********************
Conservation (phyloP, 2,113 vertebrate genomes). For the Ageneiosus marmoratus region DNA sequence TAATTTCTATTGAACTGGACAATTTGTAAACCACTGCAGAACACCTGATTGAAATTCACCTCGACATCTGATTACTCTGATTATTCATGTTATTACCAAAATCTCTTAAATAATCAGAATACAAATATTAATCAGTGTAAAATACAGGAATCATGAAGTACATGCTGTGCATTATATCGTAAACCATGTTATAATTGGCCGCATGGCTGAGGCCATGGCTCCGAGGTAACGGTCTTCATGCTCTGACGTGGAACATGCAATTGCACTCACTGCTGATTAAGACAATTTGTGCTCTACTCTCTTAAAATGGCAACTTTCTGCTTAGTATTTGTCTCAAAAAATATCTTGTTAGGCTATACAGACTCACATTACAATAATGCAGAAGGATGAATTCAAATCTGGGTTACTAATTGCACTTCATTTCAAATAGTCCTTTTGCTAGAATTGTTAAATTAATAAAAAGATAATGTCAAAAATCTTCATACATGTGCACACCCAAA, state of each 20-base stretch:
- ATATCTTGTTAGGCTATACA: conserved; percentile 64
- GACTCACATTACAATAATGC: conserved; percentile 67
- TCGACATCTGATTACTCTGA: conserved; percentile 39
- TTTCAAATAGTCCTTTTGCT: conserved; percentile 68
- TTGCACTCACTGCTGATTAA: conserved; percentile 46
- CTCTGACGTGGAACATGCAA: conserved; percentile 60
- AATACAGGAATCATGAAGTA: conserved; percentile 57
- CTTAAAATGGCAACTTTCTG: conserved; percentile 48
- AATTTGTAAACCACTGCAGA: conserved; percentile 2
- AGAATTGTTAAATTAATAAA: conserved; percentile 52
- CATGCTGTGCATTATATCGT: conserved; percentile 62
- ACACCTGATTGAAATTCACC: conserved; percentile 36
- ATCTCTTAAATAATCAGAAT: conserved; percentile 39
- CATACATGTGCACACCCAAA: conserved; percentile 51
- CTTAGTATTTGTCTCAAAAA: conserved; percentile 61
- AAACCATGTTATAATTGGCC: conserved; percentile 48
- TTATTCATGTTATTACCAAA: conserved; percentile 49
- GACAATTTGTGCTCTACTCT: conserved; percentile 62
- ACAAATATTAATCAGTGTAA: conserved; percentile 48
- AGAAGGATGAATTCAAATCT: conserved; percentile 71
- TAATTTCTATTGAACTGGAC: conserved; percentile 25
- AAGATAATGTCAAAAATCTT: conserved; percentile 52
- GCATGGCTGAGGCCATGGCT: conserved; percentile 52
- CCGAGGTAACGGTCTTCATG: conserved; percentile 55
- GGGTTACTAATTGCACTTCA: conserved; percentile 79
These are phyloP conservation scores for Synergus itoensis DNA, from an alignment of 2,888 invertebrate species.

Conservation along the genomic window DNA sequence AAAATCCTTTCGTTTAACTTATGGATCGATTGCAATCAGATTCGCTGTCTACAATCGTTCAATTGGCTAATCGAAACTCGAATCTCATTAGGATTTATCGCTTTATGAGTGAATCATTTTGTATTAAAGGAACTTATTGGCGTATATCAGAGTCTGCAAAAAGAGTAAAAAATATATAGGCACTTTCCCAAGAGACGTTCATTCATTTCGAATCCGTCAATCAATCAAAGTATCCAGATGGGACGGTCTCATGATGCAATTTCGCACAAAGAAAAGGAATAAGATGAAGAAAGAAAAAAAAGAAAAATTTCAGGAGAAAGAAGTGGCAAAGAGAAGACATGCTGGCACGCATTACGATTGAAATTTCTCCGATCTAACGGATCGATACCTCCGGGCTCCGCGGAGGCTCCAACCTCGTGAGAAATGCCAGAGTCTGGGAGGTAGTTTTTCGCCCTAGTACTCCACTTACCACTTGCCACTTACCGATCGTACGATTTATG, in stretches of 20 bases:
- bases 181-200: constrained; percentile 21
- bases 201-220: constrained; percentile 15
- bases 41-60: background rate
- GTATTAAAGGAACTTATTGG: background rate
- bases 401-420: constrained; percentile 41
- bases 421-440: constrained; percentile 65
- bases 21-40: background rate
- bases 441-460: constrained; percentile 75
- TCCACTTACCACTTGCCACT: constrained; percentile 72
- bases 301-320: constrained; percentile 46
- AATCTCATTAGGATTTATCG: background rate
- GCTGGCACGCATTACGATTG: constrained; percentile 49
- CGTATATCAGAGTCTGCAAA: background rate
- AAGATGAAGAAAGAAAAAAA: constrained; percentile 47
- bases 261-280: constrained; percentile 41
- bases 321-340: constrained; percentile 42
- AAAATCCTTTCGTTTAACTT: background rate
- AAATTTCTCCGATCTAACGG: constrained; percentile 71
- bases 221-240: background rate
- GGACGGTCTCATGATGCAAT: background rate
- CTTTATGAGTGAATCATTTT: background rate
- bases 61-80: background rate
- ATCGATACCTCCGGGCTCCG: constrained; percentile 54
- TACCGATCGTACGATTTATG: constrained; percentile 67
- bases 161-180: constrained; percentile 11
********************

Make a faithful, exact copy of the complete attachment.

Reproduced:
Conservation (phyloP, 2,113 vertebrate genomes). For the Ageneiosus marmoratus region DNA sequence TAATTTCTATTGAACTGGACAATTTGTAAACCACTGCAGAACACCTGATTGAAATTCACCTCGACATCTGATTACTCTGATTATTCATGTTATTACCAAAATCTCTTAAATAATCAGAATACAAATATTAATCAGTGTAAAATACAGGAATCATGAAGTACATGCTGTGCATTATATCGTAAACCATGTTATAATTGGCCGCATGGCTGAGGCCATGGCTCCGAGGTAACGGTCTTCATGCTCTGACGTGGAACATGCAATTGCACTCACTGCTGATTAAGACAATTTGTGCTCTACTCTCTTAAAATGGCAACTTTCTGCTTAGTATTTGTCTCAAAAAATATCTTGTTAGGCTATACAGACTCACATTACAATAATGCAGAAGGATGAATTCAAATCTGGGTTACTAATTGCACTTCATTTCAAATAGTCCTTTTGCTAGAATTGTTAAATTAATAAAAAGATAATGTCAAAAATCTTCATACATGTGCACACCCAAA, state of each 20-base stretch:
- ATATCTTGTTAGGCTATACA: conserved; percentile 64
- GACTCACATTACAATAATGC: conserved; percentile 67
- TCGACATCTGATTACTCTGA: conserved; percentile 39
- TTTCAAATAGTCCTTTTGCT: conserved; percentile 68
- TTGCACTCACTGCTGATTAA: conserved; percentile 46
- CTCTGACGTGGAACATGCAA: conserved; percentile 60
- AATACAGGAATCATGAAGTA: conserved; percentile 57
- CTTAAAATGGCAACTTTCTG: conserved; percentile 48
- AATTTGTAAACCACTGCAGA: conserved; percentile 2
- AGAATTGTTAAATTAATAAA: conserved; percentile 52
- CATGCTGTGCATTATATCGT: conserved; percentile 62
- ACACCTGATTGAAATTCACC: conserved; percentile 36
- ATCTCTTAAATAATCAGAAT: conserved; percentile 39
- CATACATGTGCACACCCAAA: conserved; percentile 51
- CTTAGTATTTGTCTCAAAAA: conserved; percentile 61
- AAACCATGTTATAATTGGCC: conserved; percentile 48
- TTATTCATGTTATTACCAAA: conserved; percentile 49
- GACAATTTGTGCTCTACTCT: conserved; percentile 62
- ACAAATATTAATCAGTGTAA: conserved; percentile 48
- AGAAGGATGAATTCAAATCT: conserved; percentile 71
- TAATTTCTATTGAACTGGAC: conserved; percentile 25
- AAGATAATGTCAAAAATCTT: conserved; percentile 52
- GCATGGCTGAGGCCATGGCT: conserved; percentile 52
- CCGAGGTAACGGTCTTCATG: conserved; percentile 55
- GGGTTACTAATTGCACTTCA: conserved; percentile 79
These are phyloP conservation scores for Synergus itoensis DNA, from an alignment of 2,888 invertebrate species.

Conservation along the genomic window DNA sequence AAAATCCTTTCGTTTAACTTATGGATCGATTGCAATCAGATTCGCTGTCTACAATCGTTCAATTGGCTAATCGAAACTCGAATCTCATTAGGATTTATCGCTTTATGAGTGAATCATTTTGTATTAAAGGAACTTATTGGCGTATATCAGAGTCTGCAAAAAGAGTAAAAAATATATAGGCACTTTCCCAAGAGACGTTCATTCATTTCGAATCCGTCAATCAATCAAAGTATCCAGATGGGACGGTCTCATGATGCAATTTCGCACAAAGAAAAGGAATAAGATGAAGAAAGAAAAAAAAGAAAAATTTCAGGAGAAAGAAGTGGCAAAGAGAAGACATGCTGGCACGCATTACGATTGAAATTTCTCCGATCTAACGGATCGATACCTCCGGGCTCCGCGGAGGCTCCAACCTCGTGAGAAATGCCAGAGTCTGGGAGGTAGTTTTTCGCCCTAGTACTCCACTTACCACTTGCCACTTACCGATCGTACGATTTATG, in stretches of 20 bases:
- bases 181-200: constrained; percentile 21
- bases 201-220: constrained; percentile 15
- bases 41-60: background rate
- GTATTAAAGGAACTTATTGG: background rate
- bases 401-420: constrained; percentile 41
- bases 421-440: constrained; percentile 65
- bases 21-40: background rate
- bases 441-460: constrained; percentile 75
- TCCACTTACCACTTGCCACT: constrained; percentile 72
- bases 301-320: constrained; percentile 46
- AATCTCATTAGGATTTATCG: background rate
- GCTGGCACGCATTACGATTG: constrained; percentile 49
- CGTATATCAGAGTCTGCAAA: background rate
- AAGATGAAGAAAGAAAAAAA: constrained; percentile 47
- bases 261-280: constrained; percentile 41
- bases 321-340: constrained; percentile 42
- AAAATCCTTTCGTTTAACTT: background rate
- AAATTTCTCCGATCTAACGG: constrained; percentile 71
- bases 221-240: background rate
- GGACGGTCTCATGATGCAAT: background rate
- CTTTATGAGTGAATCATTTT: background rate
- bases 61-80: background rate
- ATCGATACCTCCGGGCTCCG: constrained; percentile 54
- TACCGATCGTACGATTTATG: constrained; percentile 67
- bases 161-180: constrained; percentile 11